The Adductor Magnus Muscle

Adductor Magnus Muscle

Christine Wiese Anatomy, Lower Limb 1 Comment

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Exploring Adductor Magnus Muscle

The Adductor Magnus MuscleAdductor magnus is the largest and deepest of the adductor group. The adductor muscles are a group of five muscles that primarily function to adduct the femur at the hip joint. But they also generally assist with flexion of the hip joint. However, as you’ll see below, this muscle also assists in hip extension. Yes, you read that correctly. In addition, the adductors also assist in medial rotation. To be fair, there is some debate about whether this is true. Personally, I believe that the position that the leg starts from matters. However, the argument is made based on our good old friend, anatomical position. Because this muscle attaches to the sit bone, it can sometimes be the reason for that darn sit bone pain.

What does adductor magnus mean?

The word adductor comes from the Latin words “ad” which means toward and “ducere” which means to lead. The word magnus is a Latin word meaning large. Adductor magnus then, is a large muscle that leads something toward the body.

Where does this muscle attach?

Adductor magnus uses a long bony ridge on the back of the femur known as the linea aspera, which basically means rough line. It’s often surprising to students that the muscle has such a thin and long area of attachment.The Adductor Magnus Muscle Attachments

 
Origin:

It originates from the inferior ramus of the pubis to the ischial tuberosity (sit bone).

Insertion:

It inserts along the linea aspera ending at the adductor tubercle.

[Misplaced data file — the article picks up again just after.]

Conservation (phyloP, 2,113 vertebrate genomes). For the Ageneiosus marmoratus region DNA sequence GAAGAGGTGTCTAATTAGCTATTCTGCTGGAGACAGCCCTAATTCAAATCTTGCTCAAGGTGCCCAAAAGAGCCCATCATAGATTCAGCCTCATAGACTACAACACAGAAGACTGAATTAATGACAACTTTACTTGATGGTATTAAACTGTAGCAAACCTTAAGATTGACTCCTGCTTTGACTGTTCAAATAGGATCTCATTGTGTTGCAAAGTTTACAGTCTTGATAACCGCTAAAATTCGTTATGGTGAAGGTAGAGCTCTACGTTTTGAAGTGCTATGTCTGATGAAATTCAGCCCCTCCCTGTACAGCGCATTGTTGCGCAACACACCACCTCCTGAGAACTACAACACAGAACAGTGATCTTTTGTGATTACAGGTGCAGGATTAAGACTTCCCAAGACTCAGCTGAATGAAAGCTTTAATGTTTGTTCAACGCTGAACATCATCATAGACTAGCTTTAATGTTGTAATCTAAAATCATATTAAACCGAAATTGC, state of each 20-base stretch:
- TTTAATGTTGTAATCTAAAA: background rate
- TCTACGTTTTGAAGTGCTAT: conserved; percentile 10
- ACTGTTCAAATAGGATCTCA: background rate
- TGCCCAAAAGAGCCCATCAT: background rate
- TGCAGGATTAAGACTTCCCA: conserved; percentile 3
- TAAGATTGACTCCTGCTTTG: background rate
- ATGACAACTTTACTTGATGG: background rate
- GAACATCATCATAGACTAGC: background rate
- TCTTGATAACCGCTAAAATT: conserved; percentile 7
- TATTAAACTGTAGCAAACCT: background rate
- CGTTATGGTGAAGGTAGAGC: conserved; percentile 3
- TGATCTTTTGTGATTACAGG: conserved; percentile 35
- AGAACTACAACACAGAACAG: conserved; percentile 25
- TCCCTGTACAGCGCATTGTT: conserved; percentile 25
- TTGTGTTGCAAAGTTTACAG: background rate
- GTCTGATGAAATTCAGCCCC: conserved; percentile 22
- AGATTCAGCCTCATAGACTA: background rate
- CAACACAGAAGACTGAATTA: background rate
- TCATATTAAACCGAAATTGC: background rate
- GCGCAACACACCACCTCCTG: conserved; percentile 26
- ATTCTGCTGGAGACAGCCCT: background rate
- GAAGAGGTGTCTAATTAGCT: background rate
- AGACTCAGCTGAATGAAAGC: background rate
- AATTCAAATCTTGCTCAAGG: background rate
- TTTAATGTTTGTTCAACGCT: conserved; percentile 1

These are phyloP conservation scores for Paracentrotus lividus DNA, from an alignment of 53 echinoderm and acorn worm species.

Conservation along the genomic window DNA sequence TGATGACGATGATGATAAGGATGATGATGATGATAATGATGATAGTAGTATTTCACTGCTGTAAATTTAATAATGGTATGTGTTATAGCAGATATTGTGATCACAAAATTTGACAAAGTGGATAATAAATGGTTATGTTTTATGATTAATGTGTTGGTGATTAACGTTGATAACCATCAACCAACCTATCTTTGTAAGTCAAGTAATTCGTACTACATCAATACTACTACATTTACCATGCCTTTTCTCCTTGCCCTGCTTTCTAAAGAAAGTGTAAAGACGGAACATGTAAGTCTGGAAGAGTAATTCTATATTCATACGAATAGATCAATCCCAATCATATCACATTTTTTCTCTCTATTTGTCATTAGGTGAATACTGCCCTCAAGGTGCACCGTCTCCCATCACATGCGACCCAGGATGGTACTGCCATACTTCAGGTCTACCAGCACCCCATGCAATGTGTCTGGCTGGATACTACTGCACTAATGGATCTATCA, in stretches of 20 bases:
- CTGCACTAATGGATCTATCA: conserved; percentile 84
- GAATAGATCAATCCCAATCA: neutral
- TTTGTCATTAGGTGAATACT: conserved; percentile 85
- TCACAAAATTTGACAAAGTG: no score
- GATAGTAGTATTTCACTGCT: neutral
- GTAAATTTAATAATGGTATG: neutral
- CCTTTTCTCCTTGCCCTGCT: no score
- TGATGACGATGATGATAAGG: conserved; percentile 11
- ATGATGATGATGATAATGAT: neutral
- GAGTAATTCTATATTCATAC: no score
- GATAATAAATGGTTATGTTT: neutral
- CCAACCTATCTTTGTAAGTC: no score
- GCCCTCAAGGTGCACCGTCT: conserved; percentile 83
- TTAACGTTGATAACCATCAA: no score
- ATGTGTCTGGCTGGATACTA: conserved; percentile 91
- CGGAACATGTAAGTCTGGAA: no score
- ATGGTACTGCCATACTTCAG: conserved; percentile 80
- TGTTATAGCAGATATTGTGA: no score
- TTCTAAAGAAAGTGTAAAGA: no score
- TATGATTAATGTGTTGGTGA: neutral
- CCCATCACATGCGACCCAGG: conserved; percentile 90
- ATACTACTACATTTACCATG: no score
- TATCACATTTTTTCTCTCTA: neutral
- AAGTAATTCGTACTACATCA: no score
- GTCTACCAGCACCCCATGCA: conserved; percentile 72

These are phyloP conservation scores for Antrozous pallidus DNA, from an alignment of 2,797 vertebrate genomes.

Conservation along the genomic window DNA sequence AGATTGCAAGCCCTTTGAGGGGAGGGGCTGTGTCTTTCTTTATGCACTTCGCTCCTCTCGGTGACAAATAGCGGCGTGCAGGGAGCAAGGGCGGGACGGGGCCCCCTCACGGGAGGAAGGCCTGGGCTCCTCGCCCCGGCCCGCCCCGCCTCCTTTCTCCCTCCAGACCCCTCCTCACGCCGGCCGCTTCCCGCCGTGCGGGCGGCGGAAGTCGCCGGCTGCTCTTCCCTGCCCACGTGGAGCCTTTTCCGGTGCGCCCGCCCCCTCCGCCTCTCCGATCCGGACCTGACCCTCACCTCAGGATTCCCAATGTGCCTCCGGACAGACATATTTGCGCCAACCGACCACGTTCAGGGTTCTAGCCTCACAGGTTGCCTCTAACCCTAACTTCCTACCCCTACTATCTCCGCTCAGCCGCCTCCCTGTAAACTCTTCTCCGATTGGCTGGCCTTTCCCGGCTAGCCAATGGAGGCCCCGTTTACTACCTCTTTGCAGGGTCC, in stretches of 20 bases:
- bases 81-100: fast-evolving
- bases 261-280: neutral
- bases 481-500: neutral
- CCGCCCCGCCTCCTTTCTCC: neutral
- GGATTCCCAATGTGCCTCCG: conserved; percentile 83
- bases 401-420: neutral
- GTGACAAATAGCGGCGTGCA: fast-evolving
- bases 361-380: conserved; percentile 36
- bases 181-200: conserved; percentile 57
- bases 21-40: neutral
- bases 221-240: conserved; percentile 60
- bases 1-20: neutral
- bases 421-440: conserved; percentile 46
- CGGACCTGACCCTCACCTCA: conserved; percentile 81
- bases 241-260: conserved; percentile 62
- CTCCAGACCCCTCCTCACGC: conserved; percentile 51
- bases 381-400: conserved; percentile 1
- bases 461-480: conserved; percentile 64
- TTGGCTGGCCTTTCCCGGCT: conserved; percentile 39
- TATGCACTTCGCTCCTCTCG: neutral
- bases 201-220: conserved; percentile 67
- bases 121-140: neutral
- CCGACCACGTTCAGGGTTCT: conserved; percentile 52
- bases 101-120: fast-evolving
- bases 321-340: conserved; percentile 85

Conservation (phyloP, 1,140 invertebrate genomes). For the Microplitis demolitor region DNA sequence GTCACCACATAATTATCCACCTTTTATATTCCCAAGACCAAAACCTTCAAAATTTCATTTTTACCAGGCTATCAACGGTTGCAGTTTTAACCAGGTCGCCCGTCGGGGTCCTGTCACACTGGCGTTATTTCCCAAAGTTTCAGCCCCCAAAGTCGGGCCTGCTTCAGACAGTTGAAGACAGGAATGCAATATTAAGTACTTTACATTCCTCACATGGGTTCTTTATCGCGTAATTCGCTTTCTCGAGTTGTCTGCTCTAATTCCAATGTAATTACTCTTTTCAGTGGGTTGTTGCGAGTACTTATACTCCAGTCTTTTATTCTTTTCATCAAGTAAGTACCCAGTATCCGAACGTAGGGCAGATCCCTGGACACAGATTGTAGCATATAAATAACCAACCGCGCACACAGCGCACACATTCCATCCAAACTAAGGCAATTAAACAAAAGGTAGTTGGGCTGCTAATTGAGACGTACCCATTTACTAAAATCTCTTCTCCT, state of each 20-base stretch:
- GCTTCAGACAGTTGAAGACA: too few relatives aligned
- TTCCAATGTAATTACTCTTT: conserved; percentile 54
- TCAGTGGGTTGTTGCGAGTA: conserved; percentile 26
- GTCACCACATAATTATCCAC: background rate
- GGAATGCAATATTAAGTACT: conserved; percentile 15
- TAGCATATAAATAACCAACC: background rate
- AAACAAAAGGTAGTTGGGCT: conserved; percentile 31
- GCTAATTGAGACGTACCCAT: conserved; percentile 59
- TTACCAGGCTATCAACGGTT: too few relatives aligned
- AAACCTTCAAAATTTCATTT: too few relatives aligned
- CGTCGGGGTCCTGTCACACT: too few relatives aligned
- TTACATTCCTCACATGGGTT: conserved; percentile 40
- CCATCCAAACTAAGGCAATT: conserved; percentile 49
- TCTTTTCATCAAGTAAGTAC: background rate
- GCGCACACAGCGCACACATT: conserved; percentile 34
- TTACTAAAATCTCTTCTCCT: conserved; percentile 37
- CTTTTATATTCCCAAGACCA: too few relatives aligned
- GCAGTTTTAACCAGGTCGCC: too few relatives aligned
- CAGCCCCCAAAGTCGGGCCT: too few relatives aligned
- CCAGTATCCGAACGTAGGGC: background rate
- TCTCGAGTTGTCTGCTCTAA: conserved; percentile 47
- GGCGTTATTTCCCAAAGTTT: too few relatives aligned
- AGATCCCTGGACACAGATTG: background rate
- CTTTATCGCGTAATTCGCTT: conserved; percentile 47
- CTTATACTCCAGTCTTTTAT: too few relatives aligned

What actions does this muscle do?

The primary actions of adductor magnus are adduction and medial rotation of the thigh at the hip joint. The anterior fibers of the adductor magnus also assist in flexion and the posterior fibers assist in extension. Because of its location and action, it’s sometimes referred to as the fourth hamstring.

Postures where the adductor magnus muscle contracts:

adductor magnus in urdhva dhanurasana

We contract adductor magnus (along with the other four adductor muscles) in urdhva dhanurasana to balance out the contraction of the gluteals (which are external rotators). The action of adducting the thighs will reduce the external rotation and help keep our knees from splaying out in this pose.

Postures where the adductor magnus is lengthened:

adductor magnus in prasarita padotanasana

The adductor magnus is lengthening in prasarita padottanasana, wide legged forward bend. Forward folding is often felt in adductor magnus in addition to the hamstrings because its location means that some fibers assist the hamstrings in extension of the thigh at the hip.

Trigger points

Trigger Points in the Adductor-Magnus Muscle

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